LONDON: European stock markets slipped on Tuesday (Nov 6) on trepidation over US midterm elections seen as a referendum on Donald Trump's presidency, while US markets showed small gains, dealers said.
Key European markets were down by up to one per cent at the close, while Wall Street reversed early declines to post timid gains approaching midday in New York.
But US market gains appeared less than solid, with Briefing.com analyst Patrick O'Hare saying "don't be surprised if today's action has a seesaw feel to it".
Most analysts expect the Democrats will win the House of Representatives, while the Republicans hold onto control of the Senate.
Conventional market wisdom says that equity prices should fall if the Republicans lose both Houses, and should rise if they retain both, dealers said.
Earlier on Tuesday, Asian indices had mostly ended higher.
The dollar was under pressure against European currencies.
"Americans will cast their crucial votes in today's midterm elections, which for many will be a referendum on Trump's presidency," noted Rabobank analyst Jane Foley.
"It's not a surprise to see a mixed picture across global equity markets ... as investors are very much in a 'wait-and-see mode' ahead of today's US midterm elections," noted Oanda analyst Dean Popplewell.
"The latest polls suggest the Democrats have a good chance of winning the House and the Republicans have a good chance of retaining the Senate.
"But, if the Republicans surprisingly hold Congress (both houses), the dollar, stocks and Treasury yields would get a lift on the promise of Trump-onomics 2.0."
At stake are all 435 seats in the House of Representatives, 35 seats in the 100-member Senate, 36 governor's posts and seats in state legislatures across the country.
For almost two years, Trump's sometimes chaotic administration has enjoyed a largely free hand from the twin Republican-controlled chambers, but the midterms could see his wings clipped.
However, the booming economy traditionally favours the incumbent at this stage of a first-term presidency.
New figures on the eve of the polls confirmed that job growth is soaring and Trump gives himself credit for the "hottest economy on Earth".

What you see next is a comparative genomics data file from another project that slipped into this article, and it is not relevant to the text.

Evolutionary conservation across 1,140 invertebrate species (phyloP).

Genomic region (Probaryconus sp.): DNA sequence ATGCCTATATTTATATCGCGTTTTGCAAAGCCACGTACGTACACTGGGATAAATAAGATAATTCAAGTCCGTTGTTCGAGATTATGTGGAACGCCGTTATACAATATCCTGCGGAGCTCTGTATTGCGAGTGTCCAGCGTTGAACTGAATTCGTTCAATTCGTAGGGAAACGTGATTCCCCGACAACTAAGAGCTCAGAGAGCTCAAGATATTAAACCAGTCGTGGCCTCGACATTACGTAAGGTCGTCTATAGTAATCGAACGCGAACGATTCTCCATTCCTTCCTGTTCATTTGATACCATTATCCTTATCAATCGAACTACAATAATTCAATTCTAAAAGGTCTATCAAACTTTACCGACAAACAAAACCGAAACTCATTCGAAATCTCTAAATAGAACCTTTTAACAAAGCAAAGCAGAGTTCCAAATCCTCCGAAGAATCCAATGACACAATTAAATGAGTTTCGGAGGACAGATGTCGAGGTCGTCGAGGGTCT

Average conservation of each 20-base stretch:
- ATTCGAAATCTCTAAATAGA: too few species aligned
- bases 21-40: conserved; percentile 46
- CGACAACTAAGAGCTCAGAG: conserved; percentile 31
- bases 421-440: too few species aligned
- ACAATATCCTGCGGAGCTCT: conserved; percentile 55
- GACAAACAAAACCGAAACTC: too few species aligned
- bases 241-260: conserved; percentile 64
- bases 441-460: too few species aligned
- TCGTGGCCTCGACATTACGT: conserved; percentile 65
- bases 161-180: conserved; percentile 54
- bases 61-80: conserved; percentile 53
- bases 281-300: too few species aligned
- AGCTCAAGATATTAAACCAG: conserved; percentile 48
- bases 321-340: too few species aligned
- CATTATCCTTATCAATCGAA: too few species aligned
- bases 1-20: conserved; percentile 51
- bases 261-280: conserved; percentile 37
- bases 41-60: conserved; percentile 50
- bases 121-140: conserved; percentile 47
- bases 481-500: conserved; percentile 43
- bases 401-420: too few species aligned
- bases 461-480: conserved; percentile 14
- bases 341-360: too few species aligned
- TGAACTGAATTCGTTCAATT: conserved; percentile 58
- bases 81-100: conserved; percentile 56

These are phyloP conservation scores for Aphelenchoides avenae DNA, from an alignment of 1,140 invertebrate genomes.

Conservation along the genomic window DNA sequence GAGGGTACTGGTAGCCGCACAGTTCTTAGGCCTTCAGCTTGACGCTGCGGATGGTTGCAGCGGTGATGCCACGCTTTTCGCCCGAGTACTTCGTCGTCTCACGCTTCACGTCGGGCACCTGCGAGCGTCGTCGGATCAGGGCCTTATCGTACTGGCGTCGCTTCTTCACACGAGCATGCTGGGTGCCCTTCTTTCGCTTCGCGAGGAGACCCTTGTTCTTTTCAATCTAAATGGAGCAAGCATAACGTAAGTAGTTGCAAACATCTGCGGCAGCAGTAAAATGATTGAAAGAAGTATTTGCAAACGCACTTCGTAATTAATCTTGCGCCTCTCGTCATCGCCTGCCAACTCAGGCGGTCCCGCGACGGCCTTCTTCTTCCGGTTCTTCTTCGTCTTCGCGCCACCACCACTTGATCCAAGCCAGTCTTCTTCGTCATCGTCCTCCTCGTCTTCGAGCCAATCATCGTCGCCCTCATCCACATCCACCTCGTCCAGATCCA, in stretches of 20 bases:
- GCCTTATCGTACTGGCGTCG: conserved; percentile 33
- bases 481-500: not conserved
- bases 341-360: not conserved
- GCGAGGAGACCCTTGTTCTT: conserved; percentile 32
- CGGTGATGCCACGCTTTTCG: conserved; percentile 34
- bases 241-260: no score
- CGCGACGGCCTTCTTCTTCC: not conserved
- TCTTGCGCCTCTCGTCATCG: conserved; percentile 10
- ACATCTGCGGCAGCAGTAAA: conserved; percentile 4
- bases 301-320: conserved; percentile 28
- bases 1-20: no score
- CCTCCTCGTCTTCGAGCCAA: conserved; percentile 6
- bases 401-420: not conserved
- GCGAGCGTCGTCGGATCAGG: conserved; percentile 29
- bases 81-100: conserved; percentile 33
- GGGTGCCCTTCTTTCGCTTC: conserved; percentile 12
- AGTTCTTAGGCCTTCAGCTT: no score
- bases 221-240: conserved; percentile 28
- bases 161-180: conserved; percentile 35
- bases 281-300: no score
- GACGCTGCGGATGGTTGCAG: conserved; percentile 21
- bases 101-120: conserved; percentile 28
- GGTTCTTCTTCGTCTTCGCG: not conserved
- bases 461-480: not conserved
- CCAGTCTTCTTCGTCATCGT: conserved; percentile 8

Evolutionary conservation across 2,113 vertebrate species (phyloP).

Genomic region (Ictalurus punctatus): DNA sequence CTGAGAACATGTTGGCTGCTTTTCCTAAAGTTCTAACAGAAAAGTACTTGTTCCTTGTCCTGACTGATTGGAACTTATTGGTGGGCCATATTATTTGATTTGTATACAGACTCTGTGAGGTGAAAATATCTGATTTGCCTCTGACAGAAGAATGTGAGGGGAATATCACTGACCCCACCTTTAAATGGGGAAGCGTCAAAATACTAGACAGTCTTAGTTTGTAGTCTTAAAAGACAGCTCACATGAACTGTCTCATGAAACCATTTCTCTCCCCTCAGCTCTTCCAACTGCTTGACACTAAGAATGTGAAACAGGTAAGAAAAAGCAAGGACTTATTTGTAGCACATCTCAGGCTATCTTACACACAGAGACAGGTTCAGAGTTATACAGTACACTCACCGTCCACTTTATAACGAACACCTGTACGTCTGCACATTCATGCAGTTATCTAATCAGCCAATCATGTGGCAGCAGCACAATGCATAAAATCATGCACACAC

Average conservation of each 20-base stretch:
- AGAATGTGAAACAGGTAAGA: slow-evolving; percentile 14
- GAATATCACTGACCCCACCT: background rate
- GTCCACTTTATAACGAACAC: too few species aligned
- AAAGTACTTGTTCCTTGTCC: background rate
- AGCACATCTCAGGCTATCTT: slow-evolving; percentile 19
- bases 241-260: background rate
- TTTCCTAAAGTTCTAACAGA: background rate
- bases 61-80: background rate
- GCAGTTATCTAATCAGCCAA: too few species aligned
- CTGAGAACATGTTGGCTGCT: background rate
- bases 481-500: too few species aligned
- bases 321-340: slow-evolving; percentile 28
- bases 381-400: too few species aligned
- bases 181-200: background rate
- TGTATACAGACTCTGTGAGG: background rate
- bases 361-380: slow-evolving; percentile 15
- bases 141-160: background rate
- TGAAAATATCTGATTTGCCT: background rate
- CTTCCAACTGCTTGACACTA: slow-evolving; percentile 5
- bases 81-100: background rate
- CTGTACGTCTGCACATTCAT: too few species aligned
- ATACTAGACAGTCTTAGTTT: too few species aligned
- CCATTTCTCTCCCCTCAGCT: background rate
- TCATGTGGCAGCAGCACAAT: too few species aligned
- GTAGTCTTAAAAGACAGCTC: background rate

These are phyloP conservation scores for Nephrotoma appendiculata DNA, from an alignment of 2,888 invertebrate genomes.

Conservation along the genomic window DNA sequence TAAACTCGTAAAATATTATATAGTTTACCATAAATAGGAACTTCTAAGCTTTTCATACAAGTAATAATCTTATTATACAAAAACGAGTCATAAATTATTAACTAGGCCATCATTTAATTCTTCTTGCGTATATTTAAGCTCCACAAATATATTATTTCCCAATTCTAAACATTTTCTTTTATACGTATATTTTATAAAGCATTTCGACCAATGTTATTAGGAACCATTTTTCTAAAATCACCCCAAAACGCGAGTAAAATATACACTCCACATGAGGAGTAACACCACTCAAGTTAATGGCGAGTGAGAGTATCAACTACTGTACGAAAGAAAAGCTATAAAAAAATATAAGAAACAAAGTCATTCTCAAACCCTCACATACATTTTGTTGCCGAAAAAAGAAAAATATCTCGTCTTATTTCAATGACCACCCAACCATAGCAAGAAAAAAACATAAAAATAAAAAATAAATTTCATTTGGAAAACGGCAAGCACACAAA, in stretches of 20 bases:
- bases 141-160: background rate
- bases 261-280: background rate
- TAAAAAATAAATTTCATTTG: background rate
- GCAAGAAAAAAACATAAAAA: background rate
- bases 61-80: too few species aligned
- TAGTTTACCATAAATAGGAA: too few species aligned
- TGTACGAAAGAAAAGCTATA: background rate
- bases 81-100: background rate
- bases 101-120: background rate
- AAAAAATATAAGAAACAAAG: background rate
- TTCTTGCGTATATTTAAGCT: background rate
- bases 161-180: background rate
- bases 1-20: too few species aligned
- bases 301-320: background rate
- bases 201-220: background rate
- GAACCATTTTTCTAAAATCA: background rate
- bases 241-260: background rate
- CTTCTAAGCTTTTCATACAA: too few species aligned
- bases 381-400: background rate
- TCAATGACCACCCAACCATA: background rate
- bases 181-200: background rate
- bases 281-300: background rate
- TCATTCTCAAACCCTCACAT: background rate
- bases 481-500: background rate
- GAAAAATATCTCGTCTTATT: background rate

"Businesses are keeping a wary eye on developments as a number of Trump's policies, including massive tax cuts, had fuelled a nearly 30 per cent rally in the stock market this year," noted City Index analyst Fiona Cincotta.
Tuesday represents the first major electoral test for Trump since he took the White House two years ago and embarked on an "America First" agenda that has split opinion across the country and globally.
While his tax cuts and deregulation helped fire the economy and push stock markets to multiple record highs earlier this year, there is a growing concern that his long-running trade row with China is beginning to bite.
The vote has the added twist of an investigation that is looking at whether his campaign colluded with Moscow to win the 2016 election. If the Democrats win both houses of congress, they could push harder for impeachment, fuelling uncertainty.
Key figures around 1640 GMT:
London - FTSE 100: DOWN 0.9 per cent at 7,040.68 points (close)
Frankfurt - DAX 30: DOWN 0.1 per cent at 11,484.34 (close)
Paris - CAC 40: DOWN 0.5 per cent at 5,075.19 (close)
EURO STOXX 50: DOWN 0.3 per cent at 3,207.42
New York - Dow: UP 0.5 per cent at 25,577.43
Tokyo - Nikkei 225: UP 1.1 per cent at 22,147.75 (close)
Hong Kong - Hang Seng: UP 0.7 per cent at 26,120.96 (close)
Shanghai - Composite: DOWN 0.2 per cent at 2,659.36 (close)
Euro/dollar: UP at US$1.1414 from US$1.1407 at 2100 GMT on Monday
Pound/dollar: UP at US$1.3081 from US$1.3041
Dollar/yen: UP at 113.40 yen from 113.19 yen
Oil - Brent Crude: DOWN US$1.05 at US$72.12 per barrel
Oil - West Texas Intermediate: DOWN 87 cents at US$62.23 per barrel